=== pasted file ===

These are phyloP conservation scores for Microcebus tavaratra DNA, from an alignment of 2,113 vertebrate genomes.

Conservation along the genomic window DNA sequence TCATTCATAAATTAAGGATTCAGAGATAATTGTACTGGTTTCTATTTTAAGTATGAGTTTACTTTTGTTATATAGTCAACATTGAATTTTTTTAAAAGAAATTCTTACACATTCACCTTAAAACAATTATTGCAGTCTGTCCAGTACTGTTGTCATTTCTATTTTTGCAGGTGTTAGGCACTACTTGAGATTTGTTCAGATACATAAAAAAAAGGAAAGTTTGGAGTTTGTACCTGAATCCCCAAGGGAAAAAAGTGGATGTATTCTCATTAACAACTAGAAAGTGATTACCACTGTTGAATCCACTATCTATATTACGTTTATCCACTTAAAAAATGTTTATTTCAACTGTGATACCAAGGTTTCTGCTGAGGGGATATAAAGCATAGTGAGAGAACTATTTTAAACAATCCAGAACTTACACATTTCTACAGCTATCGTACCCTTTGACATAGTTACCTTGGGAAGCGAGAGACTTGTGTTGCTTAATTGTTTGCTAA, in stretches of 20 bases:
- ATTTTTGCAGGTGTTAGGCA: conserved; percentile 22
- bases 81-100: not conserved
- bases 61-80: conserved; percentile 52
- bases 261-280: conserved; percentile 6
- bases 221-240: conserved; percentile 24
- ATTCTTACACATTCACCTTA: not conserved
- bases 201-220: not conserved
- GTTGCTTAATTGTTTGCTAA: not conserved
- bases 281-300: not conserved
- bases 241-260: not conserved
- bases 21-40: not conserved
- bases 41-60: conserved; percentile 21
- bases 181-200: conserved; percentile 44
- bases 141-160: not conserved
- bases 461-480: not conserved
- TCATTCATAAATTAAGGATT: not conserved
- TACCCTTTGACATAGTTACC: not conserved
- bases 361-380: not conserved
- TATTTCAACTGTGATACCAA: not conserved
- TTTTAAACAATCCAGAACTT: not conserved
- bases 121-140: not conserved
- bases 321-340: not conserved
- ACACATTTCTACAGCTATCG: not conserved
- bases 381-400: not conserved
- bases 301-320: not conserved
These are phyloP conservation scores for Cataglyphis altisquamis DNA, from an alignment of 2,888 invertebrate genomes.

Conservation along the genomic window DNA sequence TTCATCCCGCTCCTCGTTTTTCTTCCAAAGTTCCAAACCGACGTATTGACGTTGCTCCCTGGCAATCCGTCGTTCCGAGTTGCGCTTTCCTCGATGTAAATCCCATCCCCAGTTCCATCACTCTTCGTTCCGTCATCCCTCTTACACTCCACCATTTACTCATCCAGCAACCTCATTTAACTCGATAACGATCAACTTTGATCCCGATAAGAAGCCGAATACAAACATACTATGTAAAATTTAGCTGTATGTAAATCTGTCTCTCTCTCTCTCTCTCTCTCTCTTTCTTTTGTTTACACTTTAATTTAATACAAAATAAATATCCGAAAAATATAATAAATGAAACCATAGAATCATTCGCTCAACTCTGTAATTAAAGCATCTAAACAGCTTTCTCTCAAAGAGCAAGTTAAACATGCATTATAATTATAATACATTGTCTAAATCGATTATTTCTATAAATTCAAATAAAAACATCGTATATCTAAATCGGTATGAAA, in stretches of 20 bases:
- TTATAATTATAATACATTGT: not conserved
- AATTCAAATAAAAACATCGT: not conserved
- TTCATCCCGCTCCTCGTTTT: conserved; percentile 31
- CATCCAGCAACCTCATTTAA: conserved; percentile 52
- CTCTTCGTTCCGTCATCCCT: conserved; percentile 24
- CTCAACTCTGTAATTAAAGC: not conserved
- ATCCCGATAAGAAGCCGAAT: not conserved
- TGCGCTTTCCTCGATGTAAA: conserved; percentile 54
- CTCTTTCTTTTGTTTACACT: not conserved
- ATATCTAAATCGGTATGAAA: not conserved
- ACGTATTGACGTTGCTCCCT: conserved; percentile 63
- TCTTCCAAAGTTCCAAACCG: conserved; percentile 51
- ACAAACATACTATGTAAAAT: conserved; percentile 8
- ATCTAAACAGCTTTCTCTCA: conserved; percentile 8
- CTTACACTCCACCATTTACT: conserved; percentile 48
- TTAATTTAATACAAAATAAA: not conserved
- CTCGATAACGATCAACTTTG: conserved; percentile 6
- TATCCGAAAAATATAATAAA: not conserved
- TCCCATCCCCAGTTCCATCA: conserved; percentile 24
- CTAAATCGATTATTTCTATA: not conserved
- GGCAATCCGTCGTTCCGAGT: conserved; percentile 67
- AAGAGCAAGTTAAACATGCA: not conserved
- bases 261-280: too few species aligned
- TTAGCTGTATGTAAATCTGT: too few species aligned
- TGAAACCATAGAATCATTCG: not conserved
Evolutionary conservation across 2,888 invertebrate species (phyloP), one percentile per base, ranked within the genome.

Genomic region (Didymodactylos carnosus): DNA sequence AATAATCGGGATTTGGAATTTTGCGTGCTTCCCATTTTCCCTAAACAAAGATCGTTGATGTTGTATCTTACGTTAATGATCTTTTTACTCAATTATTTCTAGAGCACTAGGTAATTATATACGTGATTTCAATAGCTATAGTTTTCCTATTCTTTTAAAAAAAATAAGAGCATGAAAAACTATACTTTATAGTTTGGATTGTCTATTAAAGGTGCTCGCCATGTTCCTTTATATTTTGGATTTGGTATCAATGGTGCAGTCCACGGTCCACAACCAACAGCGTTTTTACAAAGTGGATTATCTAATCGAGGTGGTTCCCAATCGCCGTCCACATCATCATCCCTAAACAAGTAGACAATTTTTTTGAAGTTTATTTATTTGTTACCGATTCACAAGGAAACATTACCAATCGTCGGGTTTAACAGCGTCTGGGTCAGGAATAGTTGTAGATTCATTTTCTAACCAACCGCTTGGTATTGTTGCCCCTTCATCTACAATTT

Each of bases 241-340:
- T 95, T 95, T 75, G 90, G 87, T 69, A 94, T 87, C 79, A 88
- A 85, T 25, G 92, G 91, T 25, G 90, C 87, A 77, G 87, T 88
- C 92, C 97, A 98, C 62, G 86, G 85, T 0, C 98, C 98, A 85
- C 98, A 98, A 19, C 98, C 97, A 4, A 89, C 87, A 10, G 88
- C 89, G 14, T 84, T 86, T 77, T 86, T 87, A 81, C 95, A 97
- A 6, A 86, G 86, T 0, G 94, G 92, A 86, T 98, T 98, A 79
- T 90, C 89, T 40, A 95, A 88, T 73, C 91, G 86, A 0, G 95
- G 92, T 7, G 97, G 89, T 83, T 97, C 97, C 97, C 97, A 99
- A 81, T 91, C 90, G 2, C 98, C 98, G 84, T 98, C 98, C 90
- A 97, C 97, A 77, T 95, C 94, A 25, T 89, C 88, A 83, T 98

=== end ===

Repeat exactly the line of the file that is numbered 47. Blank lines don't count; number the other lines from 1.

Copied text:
- TATCCGAAAAATATAATAAA: not conserved